Christian Party (UK)


Christian Party (UK)
Christian Party
Leader George Hargreaves
Founded 2005
Ideology Christianity,
Euroscepticism,
Christian right
Political position Right-wing
National affiliation Alliance for Democracy
International affiliation None
European affiliation None
European Parliament Group None
Official colours Violet
Website
http://www.christianparty.org.uk/
Politics of the United Kingdom
Political parties
Elections

The Christian Party, also called the Scottish Christian Party and Welsh Christian Party,[1] is a minor political organisation in Great Britain. Its leader is the Reverend George Hargreaves.

Contents

Operation Christian Vote

The party originated as Operation Christian Vote, which was founded by Hargreaves in May 2004. It was based in Ilford, London.[2] The party contested the 2004 European Elections in the Scotland constituency,[3] gaining 1.8% of the popular vote.

Hargreaves was a candidate for Operation Christian Vote in the Birmingham Hodge Hill by-election, where he received 90 votes, last place in a field of seven candidates, and lost his deposit. In the 2005 general election, Hargreaves stood in Na h-Eileanan an Iar, where he placed fourth, ahead of the Conservatives, and retained his deposit with 1,048 votes, or 7.6%.

The group was involved in protests, such as at Glasgow.[4]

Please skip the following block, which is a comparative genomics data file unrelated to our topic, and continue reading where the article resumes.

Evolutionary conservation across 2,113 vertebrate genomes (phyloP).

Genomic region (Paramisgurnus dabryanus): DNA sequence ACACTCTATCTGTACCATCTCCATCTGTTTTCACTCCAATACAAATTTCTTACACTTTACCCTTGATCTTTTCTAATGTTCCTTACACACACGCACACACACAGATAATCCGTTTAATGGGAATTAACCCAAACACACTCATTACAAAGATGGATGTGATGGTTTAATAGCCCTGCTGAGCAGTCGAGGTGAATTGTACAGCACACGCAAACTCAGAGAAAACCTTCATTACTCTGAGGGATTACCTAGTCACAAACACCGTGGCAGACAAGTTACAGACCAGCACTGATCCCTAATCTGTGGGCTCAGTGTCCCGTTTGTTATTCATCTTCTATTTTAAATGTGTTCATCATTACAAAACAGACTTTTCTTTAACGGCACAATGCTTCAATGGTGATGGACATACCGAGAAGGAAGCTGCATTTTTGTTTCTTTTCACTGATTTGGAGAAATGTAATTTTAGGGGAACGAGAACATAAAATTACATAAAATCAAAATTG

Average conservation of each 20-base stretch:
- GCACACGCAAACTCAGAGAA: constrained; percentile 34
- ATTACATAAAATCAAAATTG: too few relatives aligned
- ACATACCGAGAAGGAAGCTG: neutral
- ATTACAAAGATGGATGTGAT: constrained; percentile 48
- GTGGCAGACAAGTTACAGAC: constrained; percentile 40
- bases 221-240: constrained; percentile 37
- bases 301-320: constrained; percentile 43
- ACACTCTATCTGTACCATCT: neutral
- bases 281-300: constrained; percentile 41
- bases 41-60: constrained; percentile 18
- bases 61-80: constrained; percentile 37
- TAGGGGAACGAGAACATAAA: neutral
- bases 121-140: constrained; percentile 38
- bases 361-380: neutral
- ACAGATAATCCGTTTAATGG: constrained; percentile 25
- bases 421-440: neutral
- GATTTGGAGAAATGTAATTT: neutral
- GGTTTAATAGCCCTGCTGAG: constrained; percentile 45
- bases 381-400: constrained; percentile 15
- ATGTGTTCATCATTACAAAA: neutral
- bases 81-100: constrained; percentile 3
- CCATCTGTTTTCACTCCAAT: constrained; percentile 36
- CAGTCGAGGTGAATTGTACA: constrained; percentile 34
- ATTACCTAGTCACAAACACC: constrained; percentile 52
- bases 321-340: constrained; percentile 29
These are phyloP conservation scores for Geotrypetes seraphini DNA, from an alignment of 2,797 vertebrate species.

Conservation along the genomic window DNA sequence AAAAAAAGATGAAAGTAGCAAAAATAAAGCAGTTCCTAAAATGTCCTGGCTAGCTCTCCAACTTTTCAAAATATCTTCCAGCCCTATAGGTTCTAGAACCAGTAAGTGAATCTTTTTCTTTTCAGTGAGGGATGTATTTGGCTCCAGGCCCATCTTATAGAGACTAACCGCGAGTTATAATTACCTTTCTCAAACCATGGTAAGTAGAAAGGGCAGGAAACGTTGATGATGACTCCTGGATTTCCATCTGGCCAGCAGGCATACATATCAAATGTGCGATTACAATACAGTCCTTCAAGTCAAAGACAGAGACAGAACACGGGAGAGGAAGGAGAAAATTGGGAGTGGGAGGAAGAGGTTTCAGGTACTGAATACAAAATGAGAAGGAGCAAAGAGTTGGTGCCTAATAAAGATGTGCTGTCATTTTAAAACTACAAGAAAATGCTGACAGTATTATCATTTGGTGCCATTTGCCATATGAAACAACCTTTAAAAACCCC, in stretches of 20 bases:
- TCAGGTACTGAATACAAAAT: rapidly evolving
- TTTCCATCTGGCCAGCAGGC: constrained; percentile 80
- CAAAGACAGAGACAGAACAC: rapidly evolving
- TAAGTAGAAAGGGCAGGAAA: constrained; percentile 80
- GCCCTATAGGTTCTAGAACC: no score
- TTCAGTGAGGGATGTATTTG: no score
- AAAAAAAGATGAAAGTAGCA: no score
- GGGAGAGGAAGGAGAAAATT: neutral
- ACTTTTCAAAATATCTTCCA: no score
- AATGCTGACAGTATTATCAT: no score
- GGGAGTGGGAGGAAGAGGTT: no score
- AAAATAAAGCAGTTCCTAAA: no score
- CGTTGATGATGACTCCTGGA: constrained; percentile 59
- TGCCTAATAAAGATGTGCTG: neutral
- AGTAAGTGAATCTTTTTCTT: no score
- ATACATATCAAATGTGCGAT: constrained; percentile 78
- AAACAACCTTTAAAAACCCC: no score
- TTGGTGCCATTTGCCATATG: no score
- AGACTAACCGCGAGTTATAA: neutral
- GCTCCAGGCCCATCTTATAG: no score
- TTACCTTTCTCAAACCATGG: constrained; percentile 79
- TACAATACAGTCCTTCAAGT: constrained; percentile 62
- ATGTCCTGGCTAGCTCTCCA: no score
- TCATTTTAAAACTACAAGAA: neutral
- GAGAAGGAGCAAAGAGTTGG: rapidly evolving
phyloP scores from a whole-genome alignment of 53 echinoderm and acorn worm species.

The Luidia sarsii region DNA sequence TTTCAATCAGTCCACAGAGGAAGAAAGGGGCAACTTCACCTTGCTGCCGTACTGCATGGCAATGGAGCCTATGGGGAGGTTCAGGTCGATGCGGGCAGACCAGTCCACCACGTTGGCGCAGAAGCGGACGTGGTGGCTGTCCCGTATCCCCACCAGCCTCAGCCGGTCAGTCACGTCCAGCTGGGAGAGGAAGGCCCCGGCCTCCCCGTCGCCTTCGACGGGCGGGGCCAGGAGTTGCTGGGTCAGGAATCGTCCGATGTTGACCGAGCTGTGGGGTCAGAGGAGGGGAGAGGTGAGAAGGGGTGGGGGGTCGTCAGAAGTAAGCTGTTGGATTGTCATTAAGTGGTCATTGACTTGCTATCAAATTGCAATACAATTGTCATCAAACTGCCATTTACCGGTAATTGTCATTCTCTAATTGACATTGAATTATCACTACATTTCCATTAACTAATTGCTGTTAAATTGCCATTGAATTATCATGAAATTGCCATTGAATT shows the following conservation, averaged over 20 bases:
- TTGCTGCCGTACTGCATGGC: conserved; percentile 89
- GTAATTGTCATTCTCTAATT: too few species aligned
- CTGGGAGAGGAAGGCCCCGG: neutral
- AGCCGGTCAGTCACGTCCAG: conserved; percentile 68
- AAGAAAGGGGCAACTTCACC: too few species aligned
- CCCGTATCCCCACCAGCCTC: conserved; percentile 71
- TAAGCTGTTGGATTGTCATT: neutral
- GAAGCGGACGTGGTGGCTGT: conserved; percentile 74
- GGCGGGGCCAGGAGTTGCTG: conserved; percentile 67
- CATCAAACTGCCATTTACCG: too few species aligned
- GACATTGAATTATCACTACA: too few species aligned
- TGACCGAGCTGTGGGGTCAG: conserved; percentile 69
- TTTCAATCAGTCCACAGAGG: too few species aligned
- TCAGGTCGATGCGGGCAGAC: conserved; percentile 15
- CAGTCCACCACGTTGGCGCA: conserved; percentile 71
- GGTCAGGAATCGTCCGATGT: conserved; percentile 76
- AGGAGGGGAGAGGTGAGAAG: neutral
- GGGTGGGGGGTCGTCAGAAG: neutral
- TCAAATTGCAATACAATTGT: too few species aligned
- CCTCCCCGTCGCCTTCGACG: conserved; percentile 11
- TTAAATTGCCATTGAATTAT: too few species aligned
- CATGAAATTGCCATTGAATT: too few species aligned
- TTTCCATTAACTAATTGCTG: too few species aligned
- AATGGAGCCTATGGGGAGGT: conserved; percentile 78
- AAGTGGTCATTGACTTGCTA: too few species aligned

The party became known as the Christian Party at the end of 2005.

Policies

The party claims to use the talents of Christians in different callings to legislate against religious, spiritual, moral and social problems in society.[5]

At the time of the Scottish election in 2007, the Scottish Christian Party produced a manifesto[6] including the following:

  • a proposed referendum on the reinstitution of the death penalty for murder where there are at least two human witnesses.
  • legislation to ban abortion.
  • increased taxation on alcohol and tobacco.
  • initiatives to bring personal responsibility to bear upon "self-inflicted disease" (such as alcoholism).
  • zero tolerance on drug possession.
  • curfews for under-11-year-olds, with mandatory intervention of child protection agencies in relation to any child 10 years or younger who is found unaccompanied on the street after 9:00pm.
  • the reintroduction of the right of teachers to use corporal punishment in extreme circumstances.
  • greater observance of a weekly day of rest (Sunday).
  • limits around coastlines to preserve stocks of fish and sand eels.
  • promotion in school of chastity before marriage.
  • re-instatement of Section 2A (also known as Section 28).
  • the re-introduction of corporate readings from the Bible in all Scottish state schools.
  • provision of Christian religious education on a mandatory basis, with no obligation to promote other faiths, regardless of the wishes of those being instructed or their parents. There currently exists a level of compulsory Christian observance in most British schools,[7][8][9] so these policies are calling for this to be increased.
  • a "science" curriculum which should "reflect the evidence of creation/design" in the universe (see Creation-evolution controversy).